Submitted by Laura Earls, with edits and contributions by Margaret Kelley
In a Montessori classroom, experiences with art, culture, and nature are embedded in the curriculum. Instead of viewing these parts of life solely as separate categories for study, Dr. Montessori believed that they were also inherently intertwined with the children’s daily lessons and work. So much of a human being’s relationship to art, culture, and nature is simply a relationship to beauty. Children who learn in a Montessori environment come to see beauty everywhere—both as something to create, as well as something to appreciate. This ability serves them throughout life, deepening their relationship with art, culture, and the natural world.
As teachers, we make sure to celebrate true beauty—encouraging it and elevating it in all aspects of the classroom. By showing the children how to create it through their work, how to appreciate it in the world around them, and how to engage with it in nature and culture, we give them a map for incorporating it into their lives as they venture outside of the classroom. These lessons provide children with a foundation for always appreciating the beauty they find around them, both manmade and natural—giving their lives meaning, and making the world a precious and cherished place to live.
Making Work Beautiful
A Montessori teacher helps their students to strive for beauty in their work. There are distinct art lessons, but there is also the practice of making academic projects beautiful. When children bring their work home, parents may notice that no single sheet of paper is left plain! Once a child completes a piece of paper in any subject, they may decorate their work. Ornamentation on their finished reports is a lovely way for them to feel that their work is special and very much their own.
These designs grow in complexity and meaning as they learn more from the Montessori curriculum. A teacher may give them a lesson on “illumination” (decorating a text) and show them examples of illuminated manuscripts from the Middle Ages. They may then illuminate their own work on occasion, thus relating their personal desire for beauty with the activities of ancient people! The children also may learn to do calligraphy; to make and marble paper; to book-bind or use ribbons to tie up their booklets; and to make charts or scrolls. With these small additions, the children have pride in their work, take care to do their very best, and love making it beautiful.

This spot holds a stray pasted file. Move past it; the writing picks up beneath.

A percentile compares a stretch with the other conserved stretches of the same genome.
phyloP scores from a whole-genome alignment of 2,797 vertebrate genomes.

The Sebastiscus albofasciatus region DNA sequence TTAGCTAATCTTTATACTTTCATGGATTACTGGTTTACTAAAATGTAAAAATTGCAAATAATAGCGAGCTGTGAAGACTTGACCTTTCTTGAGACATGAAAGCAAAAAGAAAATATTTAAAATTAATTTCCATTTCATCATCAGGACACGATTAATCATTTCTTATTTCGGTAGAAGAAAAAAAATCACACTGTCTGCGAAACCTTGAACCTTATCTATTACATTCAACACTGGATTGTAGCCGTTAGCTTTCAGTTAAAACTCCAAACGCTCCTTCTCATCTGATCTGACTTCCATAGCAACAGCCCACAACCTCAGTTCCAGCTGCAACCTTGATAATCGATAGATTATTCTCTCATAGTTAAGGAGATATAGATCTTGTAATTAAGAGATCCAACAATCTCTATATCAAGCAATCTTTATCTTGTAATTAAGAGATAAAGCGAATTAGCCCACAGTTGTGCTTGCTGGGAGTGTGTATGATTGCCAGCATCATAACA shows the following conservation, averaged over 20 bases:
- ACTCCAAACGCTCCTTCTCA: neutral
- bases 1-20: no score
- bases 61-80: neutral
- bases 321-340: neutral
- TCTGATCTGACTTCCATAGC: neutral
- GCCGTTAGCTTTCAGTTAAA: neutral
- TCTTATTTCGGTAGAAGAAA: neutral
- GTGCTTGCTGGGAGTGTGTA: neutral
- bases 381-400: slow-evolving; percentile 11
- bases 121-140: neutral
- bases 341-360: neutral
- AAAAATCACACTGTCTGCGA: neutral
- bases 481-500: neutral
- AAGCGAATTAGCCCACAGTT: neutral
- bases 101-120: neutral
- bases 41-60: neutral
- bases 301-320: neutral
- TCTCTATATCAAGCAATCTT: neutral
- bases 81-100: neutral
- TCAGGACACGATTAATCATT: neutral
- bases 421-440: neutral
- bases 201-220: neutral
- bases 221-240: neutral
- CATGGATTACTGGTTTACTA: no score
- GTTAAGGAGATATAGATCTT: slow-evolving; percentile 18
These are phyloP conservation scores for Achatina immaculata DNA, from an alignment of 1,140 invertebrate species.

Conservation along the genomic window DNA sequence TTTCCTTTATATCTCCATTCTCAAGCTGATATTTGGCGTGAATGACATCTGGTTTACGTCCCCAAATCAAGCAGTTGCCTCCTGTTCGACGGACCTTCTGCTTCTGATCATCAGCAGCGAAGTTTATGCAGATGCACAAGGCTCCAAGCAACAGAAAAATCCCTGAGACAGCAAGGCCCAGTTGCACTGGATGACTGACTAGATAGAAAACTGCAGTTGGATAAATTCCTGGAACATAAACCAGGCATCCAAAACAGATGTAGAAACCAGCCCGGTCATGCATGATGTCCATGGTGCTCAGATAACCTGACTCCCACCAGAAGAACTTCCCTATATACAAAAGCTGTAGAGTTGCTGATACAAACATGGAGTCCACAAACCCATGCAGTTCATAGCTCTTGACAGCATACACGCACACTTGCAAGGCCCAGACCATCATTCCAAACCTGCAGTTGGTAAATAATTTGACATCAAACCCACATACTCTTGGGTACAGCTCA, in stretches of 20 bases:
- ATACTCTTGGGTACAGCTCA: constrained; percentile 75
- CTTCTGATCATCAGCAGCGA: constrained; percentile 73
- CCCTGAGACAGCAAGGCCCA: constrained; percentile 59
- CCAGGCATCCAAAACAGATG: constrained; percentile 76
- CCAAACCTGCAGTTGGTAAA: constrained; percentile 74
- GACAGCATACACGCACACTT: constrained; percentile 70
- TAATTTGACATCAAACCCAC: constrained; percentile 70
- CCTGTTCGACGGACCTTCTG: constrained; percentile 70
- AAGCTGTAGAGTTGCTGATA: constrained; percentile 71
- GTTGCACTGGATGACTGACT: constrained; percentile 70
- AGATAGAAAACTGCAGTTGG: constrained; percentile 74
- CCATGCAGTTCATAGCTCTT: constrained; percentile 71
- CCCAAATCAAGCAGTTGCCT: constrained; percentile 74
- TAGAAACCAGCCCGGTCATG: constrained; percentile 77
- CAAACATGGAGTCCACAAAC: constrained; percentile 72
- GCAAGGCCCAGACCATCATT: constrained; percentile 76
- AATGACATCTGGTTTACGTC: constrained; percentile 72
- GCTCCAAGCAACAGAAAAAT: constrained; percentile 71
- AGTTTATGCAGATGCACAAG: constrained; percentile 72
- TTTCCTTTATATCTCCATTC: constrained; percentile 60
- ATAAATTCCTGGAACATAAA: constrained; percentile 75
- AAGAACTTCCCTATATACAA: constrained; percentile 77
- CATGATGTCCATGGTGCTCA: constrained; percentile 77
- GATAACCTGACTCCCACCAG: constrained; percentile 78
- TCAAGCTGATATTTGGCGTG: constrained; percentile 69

High Quality Literature
High quality reading material serves your children in their relationship to the written word. There is such a vast array of books today that the task of choosing appropriate ones for your children can be daunting. The local library or bookstore often has lists of Caldecott and Newbery Award winners, as well as recommended reading lists. It is important to uplift the children's spirits and show them that there is goodness, beauty, and excitement to be found in the world of reading.
When parents read aloud to children, they can choose books of all subjects and writing styles. They may first read a biography of Lincoln, then a fun story such as Mr. Popper's Penguins, followed by a selection of poetry, and then a story of courage, followed by a fairy tale. They may also read children’s stories about Dr. Maria Montessori. When the children hear about the development of Montessori schools and materials, they are thrilled: “Oh! The sandpaper letters! I worked with those!”
In addition, it is important for children to have a silent reading time at home. At our school, they read quietly after lunch, which gives them time to become engrossed in their books before they go back to work in the afternoon. This special time shows that each child’s imagination deserves occasion and space. It shows respect for this very special undertaking.
Music and Movement
Beauty can be expressed and experienced in music and dance. These are forms of communication, a natural human tendency, here spoken in the language of the spirit. In music, the children learn to sing, compose and write music, and identify musical styles and composers. In the classroom, teachers often choose to play classical music, which touches the soul. It can play in the background during the children's arrival in the morning, as well as occasionally during their silent reading time.